Benefits can either be means-tested or non-means-tested. Here is what these mean:
An assessment of your means (income and capital) determine your entitlement to these. If your income or capital is over a set threshold, you will not qualify, even if you meet all of the other requirements.
Therefore, income and capital must be sufficiently low to qualify for a means-tested benefit.
These do not involve a detailed assessment of means. You will qualify if you meet the eligibility criteria (such as being disabled or widowed) regardless of your income or capital.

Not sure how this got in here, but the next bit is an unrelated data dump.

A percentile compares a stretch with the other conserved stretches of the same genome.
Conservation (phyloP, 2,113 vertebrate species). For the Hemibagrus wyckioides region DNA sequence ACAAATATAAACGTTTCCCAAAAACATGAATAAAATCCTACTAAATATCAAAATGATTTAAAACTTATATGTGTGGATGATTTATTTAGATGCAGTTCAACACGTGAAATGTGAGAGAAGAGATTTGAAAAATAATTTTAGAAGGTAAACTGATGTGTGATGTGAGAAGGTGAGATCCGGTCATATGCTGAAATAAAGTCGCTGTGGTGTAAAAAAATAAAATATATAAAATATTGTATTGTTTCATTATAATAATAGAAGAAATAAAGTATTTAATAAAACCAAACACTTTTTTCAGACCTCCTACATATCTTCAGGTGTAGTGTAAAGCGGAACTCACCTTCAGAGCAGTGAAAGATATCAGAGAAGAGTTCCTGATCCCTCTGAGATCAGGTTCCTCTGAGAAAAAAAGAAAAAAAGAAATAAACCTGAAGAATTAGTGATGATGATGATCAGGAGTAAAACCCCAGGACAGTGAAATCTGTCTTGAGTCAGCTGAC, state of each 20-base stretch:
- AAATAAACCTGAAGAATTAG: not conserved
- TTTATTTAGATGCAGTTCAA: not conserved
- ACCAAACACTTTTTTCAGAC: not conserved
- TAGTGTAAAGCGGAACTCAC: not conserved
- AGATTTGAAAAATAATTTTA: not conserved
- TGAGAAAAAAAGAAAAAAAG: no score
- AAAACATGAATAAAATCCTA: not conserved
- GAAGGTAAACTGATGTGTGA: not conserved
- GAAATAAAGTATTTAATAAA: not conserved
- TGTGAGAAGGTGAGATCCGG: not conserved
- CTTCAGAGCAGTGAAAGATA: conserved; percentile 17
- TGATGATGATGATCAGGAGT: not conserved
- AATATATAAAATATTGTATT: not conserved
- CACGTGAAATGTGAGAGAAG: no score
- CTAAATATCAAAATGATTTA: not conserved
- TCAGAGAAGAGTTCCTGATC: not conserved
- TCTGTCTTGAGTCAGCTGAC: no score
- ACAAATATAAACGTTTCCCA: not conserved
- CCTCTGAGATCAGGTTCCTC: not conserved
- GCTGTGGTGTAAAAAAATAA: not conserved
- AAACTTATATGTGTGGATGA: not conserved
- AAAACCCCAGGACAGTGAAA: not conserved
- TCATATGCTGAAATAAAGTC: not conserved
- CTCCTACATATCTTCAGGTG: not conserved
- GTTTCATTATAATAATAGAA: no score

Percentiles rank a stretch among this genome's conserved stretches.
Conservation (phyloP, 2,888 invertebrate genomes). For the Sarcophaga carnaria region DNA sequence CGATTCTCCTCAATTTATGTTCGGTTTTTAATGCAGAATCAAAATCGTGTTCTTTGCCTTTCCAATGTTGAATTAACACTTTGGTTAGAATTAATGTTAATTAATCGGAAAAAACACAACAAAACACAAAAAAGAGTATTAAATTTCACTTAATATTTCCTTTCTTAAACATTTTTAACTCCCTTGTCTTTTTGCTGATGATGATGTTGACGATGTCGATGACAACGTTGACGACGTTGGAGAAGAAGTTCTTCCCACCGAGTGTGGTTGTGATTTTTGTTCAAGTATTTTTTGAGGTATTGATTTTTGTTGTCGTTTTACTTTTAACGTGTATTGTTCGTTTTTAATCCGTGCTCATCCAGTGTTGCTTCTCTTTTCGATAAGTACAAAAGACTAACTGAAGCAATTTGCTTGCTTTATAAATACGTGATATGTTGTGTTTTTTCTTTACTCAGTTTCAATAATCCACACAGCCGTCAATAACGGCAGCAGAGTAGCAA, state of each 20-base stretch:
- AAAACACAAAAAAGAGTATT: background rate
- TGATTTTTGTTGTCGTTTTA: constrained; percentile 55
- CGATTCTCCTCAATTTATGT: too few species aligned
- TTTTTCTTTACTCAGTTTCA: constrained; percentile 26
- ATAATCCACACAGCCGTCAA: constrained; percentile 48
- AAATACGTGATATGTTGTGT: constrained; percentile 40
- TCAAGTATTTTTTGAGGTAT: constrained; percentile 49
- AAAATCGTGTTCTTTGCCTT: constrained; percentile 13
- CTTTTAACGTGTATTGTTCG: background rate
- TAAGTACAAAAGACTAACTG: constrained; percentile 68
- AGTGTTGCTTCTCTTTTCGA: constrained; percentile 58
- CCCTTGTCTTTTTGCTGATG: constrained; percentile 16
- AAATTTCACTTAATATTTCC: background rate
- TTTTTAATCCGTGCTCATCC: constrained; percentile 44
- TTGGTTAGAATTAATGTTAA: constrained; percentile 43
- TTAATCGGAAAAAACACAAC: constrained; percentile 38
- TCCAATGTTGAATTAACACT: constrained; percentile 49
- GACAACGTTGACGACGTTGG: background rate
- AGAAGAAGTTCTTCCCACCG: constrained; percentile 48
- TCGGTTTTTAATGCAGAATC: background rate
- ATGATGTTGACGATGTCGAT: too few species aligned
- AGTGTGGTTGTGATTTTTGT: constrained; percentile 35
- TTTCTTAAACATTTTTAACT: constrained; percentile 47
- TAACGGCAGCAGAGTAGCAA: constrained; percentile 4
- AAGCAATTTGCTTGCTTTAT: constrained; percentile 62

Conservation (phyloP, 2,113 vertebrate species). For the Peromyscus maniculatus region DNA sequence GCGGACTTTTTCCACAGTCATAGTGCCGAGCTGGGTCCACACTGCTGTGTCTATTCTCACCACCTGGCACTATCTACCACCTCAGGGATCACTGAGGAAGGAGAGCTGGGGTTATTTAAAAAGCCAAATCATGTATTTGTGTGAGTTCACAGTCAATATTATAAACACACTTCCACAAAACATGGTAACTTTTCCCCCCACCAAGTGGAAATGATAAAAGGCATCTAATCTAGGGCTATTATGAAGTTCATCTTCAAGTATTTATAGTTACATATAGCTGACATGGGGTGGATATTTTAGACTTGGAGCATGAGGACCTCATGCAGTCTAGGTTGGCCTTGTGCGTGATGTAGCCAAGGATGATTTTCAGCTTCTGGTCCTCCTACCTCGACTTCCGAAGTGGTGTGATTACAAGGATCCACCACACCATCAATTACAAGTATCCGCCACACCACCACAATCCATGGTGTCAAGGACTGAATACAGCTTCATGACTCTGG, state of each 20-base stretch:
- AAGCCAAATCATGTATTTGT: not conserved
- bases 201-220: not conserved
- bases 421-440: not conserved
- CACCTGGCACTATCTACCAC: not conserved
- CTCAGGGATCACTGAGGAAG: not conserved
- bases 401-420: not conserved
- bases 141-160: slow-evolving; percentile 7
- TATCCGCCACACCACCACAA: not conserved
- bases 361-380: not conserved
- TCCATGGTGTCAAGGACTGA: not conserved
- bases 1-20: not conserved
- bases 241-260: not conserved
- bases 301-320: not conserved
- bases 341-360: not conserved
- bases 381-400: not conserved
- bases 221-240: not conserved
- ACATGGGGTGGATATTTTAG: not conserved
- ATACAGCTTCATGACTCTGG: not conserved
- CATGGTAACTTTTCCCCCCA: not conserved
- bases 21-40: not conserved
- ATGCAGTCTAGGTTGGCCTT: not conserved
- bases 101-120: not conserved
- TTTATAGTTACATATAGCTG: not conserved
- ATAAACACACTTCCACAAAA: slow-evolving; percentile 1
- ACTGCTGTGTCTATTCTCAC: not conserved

Non-means tested benefits are further divided into contributory and non-contributory benefits.
For contributory benefits, as well as meeting the eligibility criteria, you must have paid sufficient National Insurance Contributions (NICs) to qualify. These are called the ‘contribution conditions’.
You can qualify for non-contributory benefits as long as you meet the eligibility criteria regardless of the NICs you have made. Therefore, you do not have to satisfy contribution conditions to qualify.
Some benefits (including tax credits) act as a passport to other benefits. Therefore it is worthwhile claiming these benefits to become entitled to other benefits even if you do not receive any money from the original claim.
This can include such things as sight tests, dental treatment and hospital fares.